The term “calculator” may be applied to any device that assists the process of calculation. However, in practice it has become shorthand for one such device, the electronic calculator, which was the first to achieve widespread ownership beyond the workplace.

The ancestors of the electronic calculator were the desktop mechanical calculating machines developed in the late nineteenth century. These were based on principles established in the seventeenth century by the French mathematical philosopher Blaise Pascal and the German Gottfried Wilhelm Leibniz and were commonly known as adding machines. By 1900, two main types had emerged: machines operated by setting levers; machines with numerical keyboards, of which the first was the Comptometer of 1886, invented by the American Dorr E. Felt. The American inventor William S. Burroughs developed an adding and listing machine in 1892, with a built-in printing facility for producing a paper record. Adding machines soon became a standard piece of office equipment.

The purely mechanical adding machine evolved into the more compact, electrically powered version, which became typical in the 1950s. The first commercial electronic calculator was a transistorized desktop model introduced by the American Bell Punch Company in 1963. Texas Instruments produced a hand-held electronic calculator in 1967. Early American and Japanese hand-held calculators were still large by today’s standards. Home ownership remained low because people’s needs outside the workplace could be met more cheaply and conveniently by the use of “ready reckoner” tables and slide rules, or simply by mental effort.

The image and role of the calculator changed only when the advent of microelectronics enabled the production of small, cheap calculators. The world’s first true pocket calculator was the Sinclair Executive calculator, designed by the British inventor Clive Sinclair and launched in 1972. It featured an LED (light-emitting diode) display. In the same year, Hewlett-Packard pocket calculators became available in the United States. In 1973, the Japanese company Sharp introduced the first electronic calculator with a liquid crystal display. Within five years, the price of pocket calculators had fallen dramatically. In 1979, the pocket calculator became the card-size calculator when Sharp developed a super-thin model.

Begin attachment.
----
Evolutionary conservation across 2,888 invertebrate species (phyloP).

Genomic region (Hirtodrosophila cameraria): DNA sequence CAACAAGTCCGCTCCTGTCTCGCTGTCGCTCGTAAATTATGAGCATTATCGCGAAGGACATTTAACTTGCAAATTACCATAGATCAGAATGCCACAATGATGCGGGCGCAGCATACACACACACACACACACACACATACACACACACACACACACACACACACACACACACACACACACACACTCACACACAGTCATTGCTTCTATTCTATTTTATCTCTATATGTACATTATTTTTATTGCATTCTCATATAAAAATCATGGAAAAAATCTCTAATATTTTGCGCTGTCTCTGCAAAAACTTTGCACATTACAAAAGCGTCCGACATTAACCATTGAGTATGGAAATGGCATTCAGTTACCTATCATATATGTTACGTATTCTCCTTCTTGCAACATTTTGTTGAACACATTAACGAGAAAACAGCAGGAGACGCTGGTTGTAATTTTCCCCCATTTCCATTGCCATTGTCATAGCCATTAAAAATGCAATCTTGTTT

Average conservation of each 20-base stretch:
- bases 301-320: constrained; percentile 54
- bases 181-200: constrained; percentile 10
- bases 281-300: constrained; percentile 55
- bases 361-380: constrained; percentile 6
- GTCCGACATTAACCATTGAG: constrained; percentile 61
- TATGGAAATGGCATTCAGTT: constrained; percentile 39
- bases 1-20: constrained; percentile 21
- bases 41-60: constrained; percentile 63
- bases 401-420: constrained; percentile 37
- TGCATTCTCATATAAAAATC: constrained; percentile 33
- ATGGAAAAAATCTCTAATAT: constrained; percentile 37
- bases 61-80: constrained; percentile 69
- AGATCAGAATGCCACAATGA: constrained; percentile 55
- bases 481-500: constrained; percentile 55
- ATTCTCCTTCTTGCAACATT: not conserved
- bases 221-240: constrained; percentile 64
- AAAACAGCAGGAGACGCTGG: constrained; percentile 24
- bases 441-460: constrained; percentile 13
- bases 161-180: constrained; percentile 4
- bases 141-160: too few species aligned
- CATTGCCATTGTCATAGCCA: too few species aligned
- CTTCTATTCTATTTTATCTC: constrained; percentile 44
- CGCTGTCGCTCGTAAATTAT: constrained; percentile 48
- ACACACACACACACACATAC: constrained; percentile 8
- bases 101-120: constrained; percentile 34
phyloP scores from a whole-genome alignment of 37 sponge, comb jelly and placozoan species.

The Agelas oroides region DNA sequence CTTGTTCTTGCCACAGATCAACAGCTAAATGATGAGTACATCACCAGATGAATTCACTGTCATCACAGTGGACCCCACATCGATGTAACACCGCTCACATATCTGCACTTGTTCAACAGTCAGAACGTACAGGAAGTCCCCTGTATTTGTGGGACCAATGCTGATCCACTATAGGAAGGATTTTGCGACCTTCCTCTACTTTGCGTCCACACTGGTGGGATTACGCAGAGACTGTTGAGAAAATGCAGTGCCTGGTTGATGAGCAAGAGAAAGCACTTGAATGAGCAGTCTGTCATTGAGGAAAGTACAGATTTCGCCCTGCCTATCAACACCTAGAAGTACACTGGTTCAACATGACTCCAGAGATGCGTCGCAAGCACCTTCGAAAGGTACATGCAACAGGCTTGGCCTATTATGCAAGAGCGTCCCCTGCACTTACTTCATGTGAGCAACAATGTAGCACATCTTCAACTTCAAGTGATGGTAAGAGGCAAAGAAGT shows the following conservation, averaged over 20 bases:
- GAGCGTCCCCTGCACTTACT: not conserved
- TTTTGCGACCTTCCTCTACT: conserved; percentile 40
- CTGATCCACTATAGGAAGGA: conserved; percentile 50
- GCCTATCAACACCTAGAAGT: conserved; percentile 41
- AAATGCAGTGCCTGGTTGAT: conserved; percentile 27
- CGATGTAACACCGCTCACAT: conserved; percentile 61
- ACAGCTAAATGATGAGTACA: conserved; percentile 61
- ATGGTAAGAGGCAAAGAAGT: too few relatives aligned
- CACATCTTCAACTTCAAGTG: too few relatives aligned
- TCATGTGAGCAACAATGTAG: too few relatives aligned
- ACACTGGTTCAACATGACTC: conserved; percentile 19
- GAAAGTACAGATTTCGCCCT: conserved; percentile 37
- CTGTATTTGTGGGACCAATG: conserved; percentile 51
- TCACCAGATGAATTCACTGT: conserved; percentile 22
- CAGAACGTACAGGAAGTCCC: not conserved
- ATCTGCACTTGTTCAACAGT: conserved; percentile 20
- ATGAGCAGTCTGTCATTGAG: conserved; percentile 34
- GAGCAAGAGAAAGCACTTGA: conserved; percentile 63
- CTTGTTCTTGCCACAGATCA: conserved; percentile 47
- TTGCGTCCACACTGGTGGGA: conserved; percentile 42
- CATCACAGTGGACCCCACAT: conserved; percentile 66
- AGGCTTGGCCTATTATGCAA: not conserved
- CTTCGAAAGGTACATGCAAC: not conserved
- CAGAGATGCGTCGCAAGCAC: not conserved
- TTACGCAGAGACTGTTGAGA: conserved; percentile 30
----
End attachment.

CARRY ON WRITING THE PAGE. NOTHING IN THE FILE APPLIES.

The pocket calculator is an example of a product that created demand where it did not previously exist. Today, the sophistication of the pocket calculator has reached such a level that even cheap models incorporate a range of scientific functions well beyond the needs of the average user. More expensive models have larger displays so that results can be presented graphically. The leading manufacturers are Japanese companies such as Casio and Sharp. In environmental terms, the pocket calculator has another distinction: it is the only commonplace device available in a solar-powered form. The solar unit in a calculator is a semiconducting photoelectric cell, which converts light energy into electric energy, thus removing the need for batteries. Pocket calculators may be wholly solar-powered or dual-powered, with back-up battery power to compensate for low light levels.